I was at a conference in Vegas just last week (the SHOT Show in my case).  My car didn't go anywhere the whole time I was there, despite the fact that my hotel was a mile and a half from the convention center.  I walked or took the Las Vegas Monorail everywhere I wanted to go.

    [The author notes that even the Monorail was overloaded. CES is that big. -Raymond]
  3. Mc says:

    Or buy the bike and a good lock.   Lock it up somewhere and come back next year to see if it's still there.  

    Perhaps you discreetly hide the key to the lock somewhere and let friends know about it so they can borrow the bike when they arrive in Vegas.

  4. Sockatume says:

    "About as absurd as buns Get a jetpack find the Americans."

    You are correct about the effect of translation.

    [A better translation would be something like "The Americans find this about as absurd as taking a jet pack to go out to buy rolls." But I used "loaf of bread" since that matches up better with U.S. culture, and I figure I have more flexibility in translating figures of speech. -Raymond]
  5. Mike says:

    wl;dr (wrong language, didn't read)

  6. jas88 says:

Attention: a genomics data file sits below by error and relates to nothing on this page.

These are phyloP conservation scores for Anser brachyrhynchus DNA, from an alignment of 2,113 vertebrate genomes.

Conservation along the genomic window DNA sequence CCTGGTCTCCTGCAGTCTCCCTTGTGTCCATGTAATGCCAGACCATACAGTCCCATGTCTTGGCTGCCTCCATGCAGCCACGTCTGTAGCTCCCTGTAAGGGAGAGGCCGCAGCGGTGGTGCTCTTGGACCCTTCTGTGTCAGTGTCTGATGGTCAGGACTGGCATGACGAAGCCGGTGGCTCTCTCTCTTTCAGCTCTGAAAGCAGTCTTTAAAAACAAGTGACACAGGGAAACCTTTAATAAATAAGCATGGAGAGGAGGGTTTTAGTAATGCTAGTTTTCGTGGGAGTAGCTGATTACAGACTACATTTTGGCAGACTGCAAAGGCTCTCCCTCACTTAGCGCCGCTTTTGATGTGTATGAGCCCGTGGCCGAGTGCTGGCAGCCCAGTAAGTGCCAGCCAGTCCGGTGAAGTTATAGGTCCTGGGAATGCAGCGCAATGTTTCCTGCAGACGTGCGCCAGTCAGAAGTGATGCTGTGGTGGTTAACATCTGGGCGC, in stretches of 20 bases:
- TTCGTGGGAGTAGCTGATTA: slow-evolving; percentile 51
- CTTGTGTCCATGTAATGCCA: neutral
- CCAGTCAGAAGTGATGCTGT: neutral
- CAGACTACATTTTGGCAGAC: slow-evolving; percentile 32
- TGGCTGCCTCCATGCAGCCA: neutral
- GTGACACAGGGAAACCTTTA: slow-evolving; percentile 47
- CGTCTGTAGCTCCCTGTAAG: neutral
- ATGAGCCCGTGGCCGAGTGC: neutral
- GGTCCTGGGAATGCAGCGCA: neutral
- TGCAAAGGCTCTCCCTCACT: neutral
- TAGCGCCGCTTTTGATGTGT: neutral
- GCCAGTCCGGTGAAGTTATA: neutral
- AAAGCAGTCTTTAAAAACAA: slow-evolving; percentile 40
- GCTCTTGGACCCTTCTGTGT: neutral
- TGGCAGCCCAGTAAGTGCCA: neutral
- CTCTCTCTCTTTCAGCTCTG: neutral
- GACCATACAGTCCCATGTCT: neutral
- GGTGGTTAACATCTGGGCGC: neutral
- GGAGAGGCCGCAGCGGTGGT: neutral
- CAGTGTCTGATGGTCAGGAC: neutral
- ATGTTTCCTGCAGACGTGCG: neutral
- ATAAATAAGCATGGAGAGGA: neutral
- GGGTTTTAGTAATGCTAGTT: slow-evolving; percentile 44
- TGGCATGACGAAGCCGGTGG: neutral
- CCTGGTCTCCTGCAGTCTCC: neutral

Furthering the European theme, I recall a photographer in Houston (associated with Johnson Space Center) from Breton who cycled everywhere. "Crazy European" would seem quite apt, from the weather I recall encountering.

  7. Anon says:

    @mc Local authorities would break the lock and dispose of it after a few months, if not a few weeks, if no one else did.

  8. Lee says:

    Reading a longer Google translation like this may be easier than reading just a sentence or two. I deduced that "date" meant the convention, for example, whereas that would have stumped me in a shorter excerpt. And once I came across "here are as good as all the city's hotels", I thought "Some of these idioms sound like Swedish. I should try translating it to Swedish instead of English." Oddly enough, "Ja, richtig" becomes "Yeah, right" in both Swedish and English.